Free museums and museum days in Los Angeles
Free Thu 5–8pm or daily with juror ID.
MOCA started life in a humongous bus barn on the edge of Little Tokyo. That’s now the Geffen Contemporary—its spacious, raw interior designed by Frank Gehry in the 1980s—considered by some to be one of his gutsiest spaces. MOCA stages the more mainstream exhibits, leaving the Geffen Contemporary to concentrate on more esoteric artists and spectacle installations.
Museum free every first Tue (except July and Aug), every Tue in Sept 9:30am–5pm; L.A. County residents Mon–Fri 3–5pm; tar pits area always free.
Back in 1875, a group of amateur paleontologists discovered animal remains in the pits at Rancho La Brea, which bubbled with asphalt from a petroleum lake under what is now Hancock Park. Some 140 years later, the pros are still at work here, having dragged millions of fossils from the mire in the intervening years. Many of these specimens are now on display in this delightfully old-fashioned museum. Outside, the pits still bubble with black goo—you can watch paleontologists at work in the excavation of Pit 91 and toil away at the fossils waiting to be found as part of Project 23.
Free every first Tue (except July and Aug) 9:30am–5pm, L.A. County residents Mon–Fri 3–5pm.
The NHM’s original Beaux Arts structure was the first museum building in L.A., opening in 1913 with Exposition Park itself. The more recent Otis Booth Pavilion welcomes visitors into the museum with a six-story glass entrance featuring a stunning, 63-foot-long fin whale skeleton. Highlights include the gem and mineral hall, spectacularly presented dinosaur and mammal fossils, the 3.5-acre urban nature gardens and “Becoming L.A.: Stories of Nature and Culture,” which examines the Los Angeles region’s history from Native Americans to the present day.
Permanent exhibit galleries at this kid-friendly Exposition Park museum explore life sciences, human innovation and powered flight (all with a decidedly ‘90s design flair). But the real attraction here is the Space Shuttle Endeavour, which was very pubicly paraded through L.A. to reach its temporary home at the Samuel Oschin Pavilion—a permanent structure slated to display the ship upright is in the works. While the rest of the museum is free, Endeavour requires $2 time tickets on weekends, a bargain to come face to face with one of this country’s most iconic engineering marvels.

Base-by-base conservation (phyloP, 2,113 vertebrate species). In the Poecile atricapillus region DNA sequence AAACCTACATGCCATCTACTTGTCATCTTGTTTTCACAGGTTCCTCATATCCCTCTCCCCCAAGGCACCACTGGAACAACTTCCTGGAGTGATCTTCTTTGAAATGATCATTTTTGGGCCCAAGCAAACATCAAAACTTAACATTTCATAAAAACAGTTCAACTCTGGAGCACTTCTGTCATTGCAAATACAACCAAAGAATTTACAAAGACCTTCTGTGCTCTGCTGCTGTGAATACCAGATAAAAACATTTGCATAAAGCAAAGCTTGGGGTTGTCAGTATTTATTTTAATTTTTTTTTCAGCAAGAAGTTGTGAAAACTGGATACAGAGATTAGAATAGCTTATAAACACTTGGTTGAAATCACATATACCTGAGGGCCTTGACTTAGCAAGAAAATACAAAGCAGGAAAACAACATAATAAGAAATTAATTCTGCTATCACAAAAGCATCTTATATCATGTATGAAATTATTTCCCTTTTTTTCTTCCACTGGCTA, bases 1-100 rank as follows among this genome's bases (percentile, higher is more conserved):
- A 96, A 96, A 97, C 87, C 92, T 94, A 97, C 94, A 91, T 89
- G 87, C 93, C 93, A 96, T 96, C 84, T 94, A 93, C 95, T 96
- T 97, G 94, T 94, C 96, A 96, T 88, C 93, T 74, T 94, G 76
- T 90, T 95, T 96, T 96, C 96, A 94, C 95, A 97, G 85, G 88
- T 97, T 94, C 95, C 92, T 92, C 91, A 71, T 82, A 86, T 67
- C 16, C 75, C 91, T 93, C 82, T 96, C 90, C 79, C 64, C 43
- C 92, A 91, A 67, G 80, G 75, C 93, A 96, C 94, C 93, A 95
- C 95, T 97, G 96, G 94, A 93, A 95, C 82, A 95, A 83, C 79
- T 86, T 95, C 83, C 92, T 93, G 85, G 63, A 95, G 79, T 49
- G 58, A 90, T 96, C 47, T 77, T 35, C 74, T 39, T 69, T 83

Free every Thursday 5–8pm and all day every third Thursday of the month.
This museum tells the story of Japanese immigration to the US, from early restrictions on property ownership to the brutal internment camps during World War II. Aside from the permanent exhibition, the museum stages an engaging roster of documentary and art exhibitions, including a wrenching yet beautiful display of images and artifacts from the aforementioned internment camps. Recent exhibitions have ranged from an awe-inspiring showcase of Japanese tattoo traditions to a Hello Kitty retrospective.
Free first Friday of the month 5–8pm.
The Norton Simon’s Frank Gehry-helmed makeover in the late 1990s raised the museum’s profile, but it also helped to expand the range of the museum’s collection, giving it more space and creating a calm, simple environment. The museum is still best known for its impressive collection of Old Masters, notably pieces by 17th-century Dutch painters such as Rembrandt, Brueghel and Frans Hals. The French impressionists are represented by, among others, Monet, Manet and Renoir. After you’ve checked out the temporary shows, head into the excellent sculpture garden.
Free every second Tuesday of the month.
You might expect this Griffith Park museum to be a kitschy exploration of the life and works of famous singing cowboy Gene Autry. Though there’s often some sort of Autry memorabilia on display in the foyer, it’s actually a very engaging exploration of the West, outlining its history and detailing the myths that came to surround it.
Before construction on this Old Bank District destination is complete, the Main Museum is previewing its L.A. artist-focused programming as part of Beta Main.
Free every Thursday.
Something of a local powerhouse, the Skirball aims to look at connections between 4,000 years of Jewish heritage and different communities around L.A. Those with an interest in Jewish history will get the most from some of the exhibits, but this is an egalitarian enterprise that should interest most visitors with a sense of cultural adventure. Little ones will love Noah’s Ark, a wonderful kid-oriented exhibit that explores cultural differences through a retelling of the old animals-two-by-two tale.
Free; parking $6 per hour.
The vista from this hilltop landmark is stunning, particularly at night when Los Angeles twinkles below. Inside you’ll find a bevy of exhibits, including a Foucault pendulum (directly under Hugo Ballin’s famed mural on the central rotunda), Tesla coil and planetarium show. Give yourself plenty of time before the 10pm closing to gaze through the 12-inch refracting telescope on the roof, otherwise you can look through the far less crowded modern, reflecting telescope on the front lawn.
Looking for more art?
Locals, consider this your must-see list (and if you’ve already visited them all, check out these great off-the-beaten-path museums). Visitors, whether you’ll be in L.A. for a couple of days or longer, make sure you hit at least a few of these.